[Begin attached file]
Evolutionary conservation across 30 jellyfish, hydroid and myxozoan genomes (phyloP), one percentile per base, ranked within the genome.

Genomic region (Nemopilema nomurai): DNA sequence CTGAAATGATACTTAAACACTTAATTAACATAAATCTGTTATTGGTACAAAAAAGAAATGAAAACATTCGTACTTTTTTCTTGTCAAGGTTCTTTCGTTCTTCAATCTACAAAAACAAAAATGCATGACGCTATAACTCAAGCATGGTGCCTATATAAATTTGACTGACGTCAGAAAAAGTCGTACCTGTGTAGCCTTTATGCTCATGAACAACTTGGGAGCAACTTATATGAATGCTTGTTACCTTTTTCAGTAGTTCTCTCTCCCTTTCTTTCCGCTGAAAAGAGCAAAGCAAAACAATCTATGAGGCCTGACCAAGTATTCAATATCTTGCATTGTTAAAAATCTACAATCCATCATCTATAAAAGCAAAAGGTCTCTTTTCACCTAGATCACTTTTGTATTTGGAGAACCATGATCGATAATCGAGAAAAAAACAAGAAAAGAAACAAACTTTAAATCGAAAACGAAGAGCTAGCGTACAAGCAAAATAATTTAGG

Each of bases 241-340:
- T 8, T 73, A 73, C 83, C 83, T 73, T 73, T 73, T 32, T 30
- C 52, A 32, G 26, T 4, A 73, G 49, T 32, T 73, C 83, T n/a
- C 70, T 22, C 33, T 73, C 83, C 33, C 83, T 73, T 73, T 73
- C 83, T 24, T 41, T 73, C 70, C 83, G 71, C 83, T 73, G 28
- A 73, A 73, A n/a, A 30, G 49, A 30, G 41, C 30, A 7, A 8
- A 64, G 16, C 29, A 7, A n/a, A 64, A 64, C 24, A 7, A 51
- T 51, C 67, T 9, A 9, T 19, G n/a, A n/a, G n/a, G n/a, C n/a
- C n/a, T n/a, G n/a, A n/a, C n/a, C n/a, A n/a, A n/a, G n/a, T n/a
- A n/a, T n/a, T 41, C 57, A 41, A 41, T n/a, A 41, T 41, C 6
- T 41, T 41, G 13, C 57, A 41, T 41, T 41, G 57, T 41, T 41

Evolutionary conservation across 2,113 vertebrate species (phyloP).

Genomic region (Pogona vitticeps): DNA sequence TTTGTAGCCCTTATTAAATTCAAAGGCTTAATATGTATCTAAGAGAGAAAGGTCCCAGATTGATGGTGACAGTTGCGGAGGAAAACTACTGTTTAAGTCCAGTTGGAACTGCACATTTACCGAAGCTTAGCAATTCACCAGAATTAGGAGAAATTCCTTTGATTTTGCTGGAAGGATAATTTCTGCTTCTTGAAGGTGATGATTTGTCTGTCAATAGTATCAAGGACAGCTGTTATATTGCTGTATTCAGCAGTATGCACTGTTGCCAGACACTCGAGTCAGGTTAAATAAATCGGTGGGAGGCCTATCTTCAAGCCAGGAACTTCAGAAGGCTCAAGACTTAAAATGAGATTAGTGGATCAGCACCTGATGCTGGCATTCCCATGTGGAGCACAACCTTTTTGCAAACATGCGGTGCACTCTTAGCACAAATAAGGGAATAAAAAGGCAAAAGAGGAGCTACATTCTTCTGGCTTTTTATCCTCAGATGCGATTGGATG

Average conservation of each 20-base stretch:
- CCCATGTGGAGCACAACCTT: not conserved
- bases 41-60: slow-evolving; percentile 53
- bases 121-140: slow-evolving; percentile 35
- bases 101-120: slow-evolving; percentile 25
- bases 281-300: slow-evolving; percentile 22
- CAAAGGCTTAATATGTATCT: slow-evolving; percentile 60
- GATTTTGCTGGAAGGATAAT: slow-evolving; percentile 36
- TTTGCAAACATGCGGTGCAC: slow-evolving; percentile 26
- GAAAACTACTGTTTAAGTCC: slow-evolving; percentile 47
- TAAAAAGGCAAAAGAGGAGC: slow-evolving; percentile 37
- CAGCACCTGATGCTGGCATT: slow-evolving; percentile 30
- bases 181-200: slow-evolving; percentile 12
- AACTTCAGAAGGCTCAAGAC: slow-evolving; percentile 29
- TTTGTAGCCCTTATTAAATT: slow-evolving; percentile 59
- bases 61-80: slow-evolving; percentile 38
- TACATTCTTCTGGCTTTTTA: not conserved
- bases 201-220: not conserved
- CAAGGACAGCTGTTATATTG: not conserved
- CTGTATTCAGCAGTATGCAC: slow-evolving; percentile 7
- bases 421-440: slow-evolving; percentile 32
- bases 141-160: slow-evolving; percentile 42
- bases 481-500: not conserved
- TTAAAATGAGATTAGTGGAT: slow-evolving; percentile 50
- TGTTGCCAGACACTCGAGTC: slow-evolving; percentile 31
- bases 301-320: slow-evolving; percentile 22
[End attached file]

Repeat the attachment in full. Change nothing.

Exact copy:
Evolutionary conservation across 30 jellyfish, hydroid and myxozoan genomes (phyloP), one percentile per base, ranked within the genome.

Genomic region (Nemopilema nomurai): DNA sequence CTGAAATGATACTTAAACACTTAATTAACATAAATCTGTTATTGGTACAAAAAAGAAATGAAAACATTCGTACTTTTTTCTTGTCAAGGTTCTTTCGTTCTTCAATCTACAAAAACAAAAATGCATGACGCTATAACTCAAGCATGGTGCCTATATAAATTTGACTGACGTCAGAAAAAGTCGTACCTGTGTAGCCTTTATGCTCATGAACAACTTGGGAGCAACTTATATGAATGCTTGTTACCTTTTTCAGTAGTTCTCTCTCCCTTTCTTTCCGCTGAAAAGAGCAAAGCAAAACAATCTATGAGGCCTGACCAAGTATTCAATATCTTGCATTGTTAAAAATCTACAATCCATCATCTATAAAAGCAAAAGGTCTCTTTTCACCTAGATCACTTTTGTATTTGGAGAACCATGATCGATAATCGAGAAAAAAACAAGAAAAGAAACAAACTTTAAATCGAAAACGAAGAGCTAGCGTACAAGCAAAATAATTTAGG

Each of bases 241-340:
- T 8, T 73, A 73, C 83, C 83, T 73, T 73, T 73, T 32, T 30
- C 52, A 32, G 26, T 4, A 73, G 49, T 32, T 73, C 83, T n/a
- C 70, T 22, C 33, T 73, C 83, C 33, C 83, T 73, T 73, T 73
- C 83, T 24, T 41, T 73, C 70, C 83, G 71, C 83, T 73, G 28
- A 73, A 73, A n/a, A 30, G 49, A 30, G 41, C 30, A 7, A 8
- A 64, G 16, C 29, A 7, A n/a, A 64, A 64, C 24, A 7, A 51
- T 51, C 67, T 9, A 9, T 19, G n/a, A n/a, G n/a, G n/a, C n/a
- C n/a, T n/a, G n/a, A n/a, C n/a, C n/a, A n/a, A n/a, G n/a, T n/a
- A n/a, T n/a, T 41, C 57, A 41, A 41, T n/a, A 41, T 41, C 6
- T 41, T 41, G 13, C 57, A 41, T 41, T 41, G 57, T 41, T 41

Evolutionary conservation across 2,113 vertebrate species (phyloP).

Genomic region (Pogona vitticeps): DNA sequence TTTGTAGCCCTTATTAAATTCAAAGGCTTAATATGTATCTAAGAGAGAAAGGTCCCAGATTGATGGTGACAGTTGCGGAGGAAAACTACTGTTTAAGTCCAGTTGGAACTGCACATTTACCGAAGCTTAGCAATTCACCAGAATTAGGAGAAATTCCTTTGATTTTGCTGGAAGGATAATTTCTGCTTCTTGAAGGTGATGATTTGTCTGTCAATAGTATCAAGGACAGCTGTTATATTGCTGTATTCAGCAGTATGCACTGTTGCCAGACACTCGAGTCAGGTTAAATAAATCGGTGGGAGGCCTATCTTCAAGCCAGGAACTTCAGAAGGCTCAAGACTTAAAATGAGATTAGTGGATCAGCACCTGATGCTGGCATTCCCATGTGGAGCACAACCTTTTTGCAAACATGCGGTGCACTCTTAGCACAAATAAGGGAATAAAAAGGCAAAAGAGGAGCTACATTCTTCTGGCTTTTTATCCTCAGATGCGATTGGATG

Average conservation of each 20-base stretch:
- CCCATGTGGAGCACAACCTT: not conserved
- bases 41-60: slow-evolving; percentile 53
- bases 121-140: slow-evolving; percentile 35
- bases 101-120: slow-evolving; percentile 25
- bases 281-300: slow-evolving; percentile 22
- CAAAGGCTTAATATGTATCT: slow-evolving; percentile 60
- GATTTTGCTGGAAGGATAAT: slow-evolving; percentile 36
- TTTGCAAACATGCGGTGCAC: slow-evolving; percentile 26
- GAAAACTACTGTTTAAGTCC: slow-evolving; percentile 47
- TAAAAAGGCAAAAGAGGAGC: slow-evolving; percentile 37
- CAGCACCTGATGCTGGCATT: slow-evolving; percentile 30
- bases 181-200: slow-evolving; percentile 12
- AACTTCAGAAGGCTCAAGAC: slow-evolving; percentile 29
- TTTGTAGCCCTTATTAAATT: slow-evolving; percentile 59
- bases 61-80: slow-evolving; percentile 38
- TACATTCTTCTGGCTTTTTA: not conserved
- bases 201-220: not conserved
- CAAGGACAGCTGTTATATTG: not conserved
- CTGTATTCAGCAGTATGCAC: slow-evolving; percentile 7
- bases 421-440: slow-evolving; percentile 32
- bases 141-160: slow-evolving; percentile 42
- bases 481-500: not conserved
- TTAAAATGAGATTAGTGGAT: slow-evolving; percentile 50
- TGTTGCCAGACACTCGAGTC: slow-evolving; percentile 31
- bases 301-320: slow-evolving; percentile 22